How to Calculate DV01

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DV01, also known as basis point value, is a measurement of how bond prices will respond to changes in prevailing interest rates. Use the DV01 formula to estimate this quantity for a particular bond, which can be helpful in determining how much risk there is to the value of the bond based on shifts in interest rates. Keep in mind that it's often more accurate to estimate DV01 for a portfolio of bonds rather than one particular bond.

Understanding the Bond Market

A bond is a type of security that can be bought and sold, similar in that way to stock. Unlike stock, which represents an ownership share in the issuing company, bonds represent a loan to a company, government agency or other entity that issued the bond. Typically, they pay interest over time according to a set schedule, ultimately paying back principal and interest to bondholders, but exactly what this schedule looks like varies significantly from bond to bond. Organizations often issue bonds for the same reason individuals often take out loans – to acquire money for some purpose, such as building a new facility, and pay it back over time.

It's possible to buy bonds when they are issued and hold on to them until they are finished paying out, but since there is a secondary market for bonds, they are also often bought and sold between investors. Bond prices vary over time based on a variety of factors, including the overall health and credit score of the organization that issued them and prevailing interest rates. If an organization's credit rating decreases, meaning that it is thought to be more likely to fail to pay back its debt, its bonds will become cheap compared to others paying similar interest.

A bond's effective interest rate based on its current price is known as its yield. The bond's interest rate relative to its face value at issue is known as its coupon rate.

Bond Prices and Interest Rates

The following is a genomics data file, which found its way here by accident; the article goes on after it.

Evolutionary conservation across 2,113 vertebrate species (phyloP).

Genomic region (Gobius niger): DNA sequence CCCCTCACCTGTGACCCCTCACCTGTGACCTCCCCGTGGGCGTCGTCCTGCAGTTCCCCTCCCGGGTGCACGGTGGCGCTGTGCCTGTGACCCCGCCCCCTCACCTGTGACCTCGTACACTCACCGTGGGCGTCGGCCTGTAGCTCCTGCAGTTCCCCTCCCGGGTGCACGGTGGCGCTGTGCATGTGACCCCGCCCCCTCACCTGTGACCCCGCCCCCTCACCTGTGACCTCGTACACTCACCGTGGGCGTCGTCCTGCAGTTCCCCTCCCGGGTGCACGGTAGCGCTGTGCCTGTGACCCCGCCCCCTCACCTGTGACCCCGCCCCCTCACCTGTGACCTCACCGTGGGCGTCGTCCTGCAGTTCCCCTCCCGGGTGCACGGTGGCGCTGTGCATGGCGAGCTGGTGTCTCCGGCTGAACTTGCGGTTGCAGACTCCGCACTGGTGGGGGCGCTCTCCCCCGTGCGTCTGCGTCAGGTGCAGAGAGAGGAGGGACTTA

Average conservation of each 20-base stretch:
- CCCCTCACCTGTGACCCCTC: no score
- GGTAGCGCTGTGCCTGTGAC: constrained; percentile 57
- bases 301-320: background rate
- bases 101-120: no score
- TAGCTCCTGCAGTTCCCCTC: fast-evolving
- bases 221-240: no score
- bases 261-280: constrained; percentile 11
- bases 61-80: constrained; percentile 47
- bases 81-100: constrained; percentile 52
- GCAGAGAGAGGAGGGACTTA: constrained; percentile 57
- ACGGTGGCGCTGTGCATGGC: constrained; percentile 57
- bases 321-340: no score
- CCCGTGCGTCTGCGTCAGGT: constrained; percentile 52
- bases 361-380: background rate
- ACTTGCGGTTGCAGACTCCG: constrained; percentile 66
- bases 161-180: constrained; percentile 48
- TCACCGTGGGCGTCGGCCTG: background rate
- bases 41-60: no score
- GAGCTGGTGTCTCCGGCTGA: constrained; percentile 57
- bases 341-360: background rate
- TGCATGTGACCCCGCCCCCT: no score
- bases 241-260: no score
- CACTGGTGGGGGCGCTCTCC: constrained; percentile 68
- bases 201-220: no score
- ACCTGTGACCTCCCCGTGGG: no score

Interest rates paid for new debt change over time due to a variety of factors, including economic conditions and actions taken by central banks like the Federal Reserve and the European Central Bank.

In general, when interest rates go down, bond prices go up. Conversely, when interest rates generally go up, bond prices go down. That's because investors will be drawn to bonds paying a good rate of interest when it's harder to get the same interest rate lending money elsewhere, and when there are good interest rates available through other investments, including bank products, those bonds become less attractive due to the competition.

Understanding DV01 for Bonds

For investors making decisions about where to put their money, the rule of thumb that bonds generally become more valuable as interest rates go down isn't precise enough. They want to estimate how particular bonds they are considering investing in, or a particular set of bonds, will do under various possible interest rate conditions.

One measure of this is known as DV01, or basis point value. DV01 is a measure of how much in dollars a bond price will change given a one basis point change in interest rates. A basis point is one one-hundredth of a percent, 0r 0.0001, so an increase from 2 percent to 2.25 percent is a 25 basis point increase, and a decrease in interest rates from 2 percent to 1.6 percent is a 40 basis point decrease. A one percentage point change is, by definition, a 100 basis point change.